The table below shows the meals available at certain times on certain days. If we look at the Wednesday column and the Lunch row we can tell that we will have roast beef for lunch on Wednesday. This is easy to understand visually as the column and row headings are at the top and far left of the table, and printed in bold.
|Breakfast||Boiled egg||Fried egg||Bacon||Poached egg|
|Lunch||Lamb Stew||Grilled fish||Roast Beef||Lamb Chops|
Blind people using screen readers, do not get the benefit of seeing the whole table, they only hear a string of text read from left to right, one row at a time. For assistive software such as screen readers to be able to understand the relationships within the table and present these effectively to the user it is important to use semantic code. So every table heading cell should be marked up with the TH element and every table data cell use the TD element. The software can then store these headings in memory and reference them to the relevant data cells within the table. A blind person using a screen reader is thus able to pause in the Roast Beef cell and check the column heading (Wednesday) and the row heading (Lunch).
Without these headings a blind person would have to remember the sequence of column headings and the title of the current row as they moved through the table. This becomes virtually impossible with larger tables.
Because we use the same heading element for both column and row headings it is advisable to add the scope attribute in order to clarify if the heading is a column or row heading.
We have added scope="col" to the column headings so that the assistive software knows that these headings relate to the data in the cells directly beneath. We have also added scope="row" to the row headings so that the assistive software knows that these headings relate to the current row (horizontally).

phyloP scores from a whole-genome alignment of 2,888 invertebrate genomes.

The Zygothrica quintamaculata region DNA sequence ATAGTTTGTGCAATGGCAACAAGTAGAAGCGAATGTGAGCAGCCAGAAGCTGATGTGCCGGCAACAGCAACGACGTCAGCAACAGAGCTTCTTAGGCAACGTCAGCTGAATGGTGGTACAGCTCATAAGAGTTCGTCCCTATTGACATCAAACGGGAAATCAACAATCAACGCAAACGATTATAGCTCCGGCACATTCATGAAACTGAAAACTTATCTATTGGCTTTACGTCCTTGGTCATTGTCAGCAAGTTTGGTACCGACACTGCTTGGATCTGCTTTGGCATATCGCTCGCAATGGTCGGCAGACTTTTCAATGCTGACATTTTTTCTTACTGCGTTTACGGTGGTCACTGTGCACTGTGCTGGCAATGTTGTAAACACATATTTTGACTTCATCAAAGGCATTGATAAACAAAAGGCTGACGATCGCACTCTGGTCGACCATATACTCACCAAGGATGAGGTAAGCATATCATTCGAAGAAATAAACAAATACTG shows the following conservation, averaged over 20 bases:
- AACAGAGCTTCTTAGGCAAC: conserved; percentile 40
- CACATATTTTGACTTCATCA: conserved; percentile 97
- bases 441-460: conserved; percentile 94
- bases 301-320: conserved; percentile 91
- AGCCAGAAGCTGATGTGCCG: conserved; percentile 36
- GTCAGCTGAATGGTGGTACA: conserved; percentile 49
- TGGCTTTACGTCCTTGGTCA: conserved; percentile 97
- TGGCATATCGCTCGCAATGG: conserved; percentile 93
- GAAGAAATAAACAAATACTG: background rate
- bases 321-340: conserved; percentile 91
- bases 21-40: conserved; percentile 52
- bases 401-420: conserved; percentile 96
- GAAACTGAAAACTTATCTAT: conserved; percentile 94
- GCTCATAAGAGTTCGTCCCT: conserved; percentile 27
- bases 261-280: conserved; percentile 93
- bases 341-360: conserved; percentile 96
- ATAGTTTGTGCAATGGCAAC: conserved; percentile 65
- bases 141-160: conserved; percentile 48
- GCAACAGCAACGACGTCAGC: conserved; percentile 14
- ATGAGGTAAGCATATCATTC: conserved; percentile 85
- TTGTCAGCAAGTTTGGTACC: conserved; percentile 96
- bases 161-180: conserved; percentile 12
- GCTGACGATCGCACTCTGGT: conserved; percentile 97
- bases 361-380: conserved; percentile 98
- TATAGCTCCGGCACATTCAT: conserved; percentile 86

Abbreviations for headings
Because we have included the "scope" attribute to the table headings, assistive software such as a screen reader may now automatically read out both the row and column headings for each table data cell as the user moves around the table. For example as a screen reader user reads across the second row of the previous table, they would hear something like:
"Heading row 2 Breakfast, Monday, boiled egg, Tuesday, Fried Egg, Wednesday, Bacon, Thursday, Poached egg".
Exactly what is read out and how it is done will vary from one assistive software to another but the point is by placing this information in the code it gives the best chance for the assistive technology to work effectively.
It can get a bit tedious for blind people to hear the full title of long column or row headings, so HTML provides an abbreviation attribute for the
element. In our case above we might use the abbreviations "mon", "tue" and "wed" for the days of the week. When deciding on an abbreviation for a heading please bear in mind what it will sound like when processed by a screen reader. These abbreviations are not seen by sighted users, so it is good practice to write them phonetically (i.e. spelling is not as important as what it sounds like).
The scope attribute really comes into its own when we have more complex tables as shown below.
|Breakfast||Normal||Boiled egg||Fried egg||Bacon|
|Nut Free||Boiled egg||Fried egg||Bacon|
|Lunch||Normal||Lamb Stew||Grilled fish||Roast Beef|
|Vegetarian||Lentil Chili||Fennel Bake||Tofu Paella|
|Nut Free||Lamb Stew||Grilled fish||Roast Beef|
|Vegetarian||Couscous||Savoury Crumble||Tofu Burgers|
|Nut Free||Pasta||Pasta||Fish cakes|
Each row has two headings, the mealtime and the type of meal. The mealtime (breakfast, lunch, supper) is only written once, but they each span three separate rows so they need to be repeated for each of the meal types as the screen reader or other assistive technology works through the table.
For really complex tables - where the relationship between the column headings and the data is not clear - it is possible to tie individual cells to individual headings using the "id" and "headers" attributes. Here each element is given a unique "id", for example heading data